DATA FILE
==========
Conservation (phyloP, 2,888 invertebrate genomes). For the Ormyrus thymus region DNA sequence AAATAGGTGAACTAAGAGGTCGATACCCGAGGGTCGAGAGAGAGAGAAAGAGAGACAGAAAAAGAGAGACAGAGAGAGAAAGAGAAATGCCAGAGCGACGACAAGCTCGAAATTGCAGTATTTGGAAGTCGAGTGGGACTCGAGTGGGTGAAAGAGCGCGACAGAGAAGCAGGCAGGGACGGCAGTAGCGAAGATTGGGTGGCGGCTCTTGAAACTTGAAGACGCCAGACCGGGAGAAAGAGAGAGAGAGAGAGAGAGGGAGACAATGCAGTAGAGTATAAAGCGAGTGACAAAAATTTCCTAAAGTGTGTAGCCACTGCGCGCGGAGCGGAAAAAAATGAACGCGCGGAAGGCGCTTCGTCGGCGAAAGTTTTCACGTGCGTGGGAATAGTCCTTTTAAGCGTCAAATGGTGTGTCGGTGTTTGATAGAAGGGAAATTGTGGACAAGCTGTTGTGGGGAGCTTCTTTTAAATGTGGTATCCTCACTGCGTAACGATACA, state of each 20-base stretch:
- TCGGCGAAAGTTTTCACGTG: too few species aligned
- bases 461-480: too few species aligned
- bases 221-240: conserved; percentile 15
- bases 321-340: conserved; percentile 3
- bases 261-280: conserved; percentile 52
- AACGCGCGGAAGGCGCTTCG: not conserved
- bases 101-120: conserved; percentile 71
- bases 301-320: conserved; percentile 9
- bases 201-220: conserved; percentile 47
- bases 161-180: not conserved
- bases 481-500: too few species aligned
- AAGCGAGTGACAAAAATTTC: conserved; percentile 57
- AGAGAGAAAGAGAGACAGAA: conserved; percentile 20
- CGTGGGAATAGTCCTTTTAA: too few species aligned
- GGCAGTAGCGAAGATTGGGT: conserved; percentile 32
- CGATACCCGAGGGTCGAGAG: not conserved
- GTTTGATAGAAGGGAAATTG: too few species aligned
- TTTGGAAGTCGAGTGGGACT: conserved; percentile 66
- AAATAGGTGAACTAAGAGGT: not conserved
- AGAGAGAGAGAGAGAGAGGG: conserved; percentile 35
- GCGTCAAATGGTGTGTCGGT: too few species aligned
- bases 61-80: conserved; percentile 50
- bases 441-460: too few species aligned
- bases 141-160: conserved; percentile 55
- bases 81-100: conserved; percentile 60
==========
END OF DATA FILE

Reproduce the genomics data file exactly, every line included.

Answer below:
Conservation (phyloP, 2,888 invertebrate genomes). For the Ormyrus thymus region DNA sequence AAATAGGTGAACTAAGAGGTCGATACCCGAGGGTCGAGAGAGAGAGAAAGAGAGACAGAAAAAGAGAGACAGAGAGAGAAAGAGAAATGCCAGAGCGACGACAAGCTCGAAATTGCAGTATTTGGAAGTCGAGTGGGACTCGAGTGGGTGAAAGAGCGCGACAGAGAAGCAGGCAGGGACGGCAGTAGCGAAGATTGGGTGGCGGCTCTTGAAACTTGAAGACGCCAGACCGGGAGAAAGAGAGAGAGAGAGAGAGAGGGAGACAATGCAGTAGAGTATAAAGCGAGTGACAAAAATTTCCTAAAGTGTGTAGCCACTGCGCGCGGAGCGGAAAAAAATGAACGCGCGGAAGGCGCTTCGTCGGCGAAAGTTTTCACGTGCGTGGGAATAGTCCTTTTAAGCGTCAAATGGTGTGTCGGTGTTTGATAGAAGGGAAATTGTGGACAAGCTGTTGTGGGGAGCTTCTTTTAAATGTGGTATCCTCACTGCGTAACGATACA, state of each 20-base stretch:
- TCGGCGAAAGTTTTCACGTG: too few species aligned
- bases 461-480: too few species aligned
- bases 221-240: conserved; percentile 15
- bases 321-340: conserved; percentile 3
- bases 261-280: conserved; percentile 52
- AACGCGCGGAAGGCGCTTCG: not conserved
- bases 101-120: conserved; percentile 71
- bases 301-320: conserved; percentile 9
- bases 201-220: conserved; percentile 47
- bases 161-180: not conserved
- bases 481-500: too few species aligned
- AAGCGAGTGACAAAAATTTC: conserved; percentile 57
- AGAGAGAAAGAGAGACAGAA: conserved; percentile 20
- CGTGGGAATAGTCCTTTTAA: too few species aligned
- GGCAGTAGCGAAGATTGGGT: conserved; percentile 32
- CGATACCCGAGGGTCGAGAG: not conserved
- GTTTGATAGAAGGGAAATTG: too few species aligned
- TTTGGAAGTCGAGTGGGACT: conserved; percentile 66
- AAATAGGTGAACTAAGAGGT: not conserved
- AGAGAGAGAGAGAGAGAGGG: conserved; percentile 35
- GCGTCAAATGGTGTGTCGGT: too few species aligned
- bases 61-80: conserved; percentile 50
- bases 441-460: too few species aligned
- bases 141-160: conserved; percentile 55
- bases 81-100: conserved; percentile 60